Last Monday, in our private member Facebook group, I challenged Indie Business Network members to choose one full 24-hour period this week to refrain from using Facebook entirely. I did it yesterday, and I'm excited to learn if any of our members took a break as well. One day is not a really long time, I know. But since Facebook is a tool I use for business and life every day, 24 hours is a long time to stay away.
To give you some idea of how this worked, it was a normal workday. I did everything else I normally do in a day's work. I Tweeted. I met with one of my assistants to prepare for next week's Q+A Access Call. I met with my husband business partner to map out a video production schedule for the fourth quarter. I published this blog post. So, as you can see, I worked, and I'm going to share what I learned. But first, I want you provide a bit of context.
In the past, I have taken three types of Facebook breaks.
The first is a break for my annual #IndieCruise MasterMind, a nearly week-long event. This is a break from pretty much all technology and digital media, save for the occasional sharing of pictures of sunsets and margaritas.
The second is an unintentional break, where I'm just so super busy that I don't have time to post to or check on Facebook (or anywhere else) for an entire 24-hour period. This is rare.
The third is an extended break from my personal Facebook page, which I took from June 2 to August 6. Except for posting the word, “Unbelievable,” on July 13 after hearing the Trayvon Marin verdict, I didn't post to my personal page unless someone tagged me — which only happend few times. During this time, I continued to interact on Facebook in other ways, and also on other social media as usual.
These were all good breaks, but yesterday's break was different. Here's how, and what I learned.
Facebook Interferes With Flow
I'm a big proponent of logging on to Facebook to do a specific thing for your business, and then logging off. But seriously, how often does that happen?
Even with the best of intentions to log in, share a new blog post, quote, photo, or whatever, you end up seeing one thing that causes you to click. And then there's another and then another, and still another.
Whether you click on that one thing and leave, or you get sucked in for an hour, the effect is the same. Your flow has been interrupted.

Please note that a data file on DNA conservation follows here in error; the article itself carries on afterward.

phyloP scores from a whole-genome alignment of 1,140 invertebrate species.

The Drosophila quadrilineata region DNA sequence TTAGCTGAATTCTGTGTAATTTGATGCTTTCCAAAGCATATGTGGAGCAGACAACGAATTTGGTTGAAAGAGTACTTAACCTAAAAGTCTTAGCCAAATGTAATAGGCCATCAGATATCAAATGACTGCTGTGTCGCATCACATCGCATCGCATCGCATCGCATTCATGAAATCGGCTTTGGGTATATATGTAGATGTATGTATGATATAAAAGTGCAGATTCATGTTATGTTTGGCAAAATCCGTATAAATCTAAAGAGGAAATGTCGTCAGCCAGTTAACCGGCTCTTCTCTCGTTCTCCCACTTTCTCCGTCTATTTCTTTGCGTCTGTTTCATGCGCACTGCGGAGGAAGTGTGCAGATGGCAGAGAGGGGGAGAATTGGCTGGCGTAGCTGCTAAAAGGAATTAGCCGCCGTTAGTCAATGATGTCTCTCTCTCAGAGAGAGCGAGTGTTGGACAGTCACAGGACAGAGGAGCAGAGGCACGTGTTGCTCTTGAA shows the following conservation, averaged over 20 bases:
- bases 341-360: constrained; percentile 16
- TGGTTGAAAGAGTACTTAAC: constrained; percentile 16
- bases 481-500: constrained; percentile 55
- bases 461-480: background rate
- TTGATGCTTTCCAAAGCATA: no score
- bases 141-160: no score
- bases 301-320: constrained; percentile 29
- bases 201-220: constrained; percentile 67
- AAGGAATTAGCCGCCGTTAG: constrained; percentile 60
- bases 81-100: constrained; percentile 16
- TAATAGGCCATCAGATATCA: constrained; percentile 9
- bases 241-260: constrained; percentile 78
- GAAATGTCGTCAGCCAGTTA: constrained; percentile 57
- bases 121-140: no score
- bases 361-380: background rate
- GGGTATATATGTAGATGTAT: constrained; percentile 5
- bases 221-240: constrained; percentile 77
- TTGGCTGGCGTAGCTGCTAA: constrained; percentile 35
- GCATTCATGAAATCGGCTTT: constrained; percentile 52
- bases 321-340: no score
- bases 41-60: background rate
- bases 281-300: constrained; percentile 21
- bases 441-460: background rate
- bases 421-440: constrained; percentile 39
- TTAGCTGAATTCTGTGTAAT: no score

To Maintain Flow, Avoid Facebook For An Entire 24-Hour Period
I worked a full day yesterday. I got a lot done, but I was not very “busy.” And while I didn't accomplish everything on my “to do” list, I remained in flow. My brain was engaged solely on my priorities.
I was not thinking about what other people were doing. I was not making sure I replied to people who had commented on my posts. I was not checking stats. I was not making sure I engaged on my members' Facebook pages. I was not looking for recipes or to find out what fun things I could do in my community over the weekend. I didn't check any of my Facebook groups, even our member group.
My mind drifted to all the fun things I could do on Facebook yesterday. I just didn't do them.
For example, my husband texted me the most beautiful picture of a rainbow I have ever seen. My first thought was to post it to Facebook so everyone else could enjoy the beauty. I didn't, so I asked him if he did. He did not. My mind immediately returned to what I was working on for the day. And poof! The desire to share with the world was suppressed, and I remained in flow.
It wasn't so much that I got anything in particular “done” by not going on to Facebook every time it crossed my mind to do so.
It was more that my mind remained engaged in my own priorities. My creative process continued from one moment to the next in a smooth way. I was not compelled to share, or like, or comment, or acknowledge. All of those things are great, but they interrupt flow. Yesterday was a great break from that. I was 100% proactive, not concerned at all with responding to anyone else's cute pet pictures, exciting business news, or affirmation of the day.
The Power of the Pause
At the beginning of each year, I host the annual #IndieCruise MasterMind, where we unplug for an entire week to Mastermind, snorkel, spa, and soak up the sun on Caribbean islands. This is a very powerful annual pause for me, and I encourage you to join us in 2014 so you can experience the magic.
It is critical to take this kind of extended time away as often as you can. Pressing the “pause” button for several days allows you to rest for an extended period of time.
But in between those longer rests, I am discovering that shorter ones, intentionally taken — and especially from Facebook — have great benefits too.
I was in flow all day yesterday. It's not that I accomplished more than I otherwise would have.
It's more that my brain is more relaxed. I was less distracted throughout the day, but I still put in a full work day.
The real benefit is how I feel this morning.
I just feel less distracted today.
I am strongly considering taking one full weekday off of Facebook each week for the next month or so, to see some of the longer term impacts of remaining in flow, without Facebook for an entire 24-hour period.
I have to decide which day I will take. I'll record my progress so you can follow along and see if weekly 24-hour Facebook breaks might work for you too.
1. Have you intentionally taken a full 24-hour period away from Facebook? What did you discover? What was it like?
2. How do you know when your flow has been interrupted? Do you notice in the moment, or not until after the fact — when it's too late to do anything about it?
3. What sorts of technology breaks do you take?
Please share your thoughts and ideas below. We love hearing from you!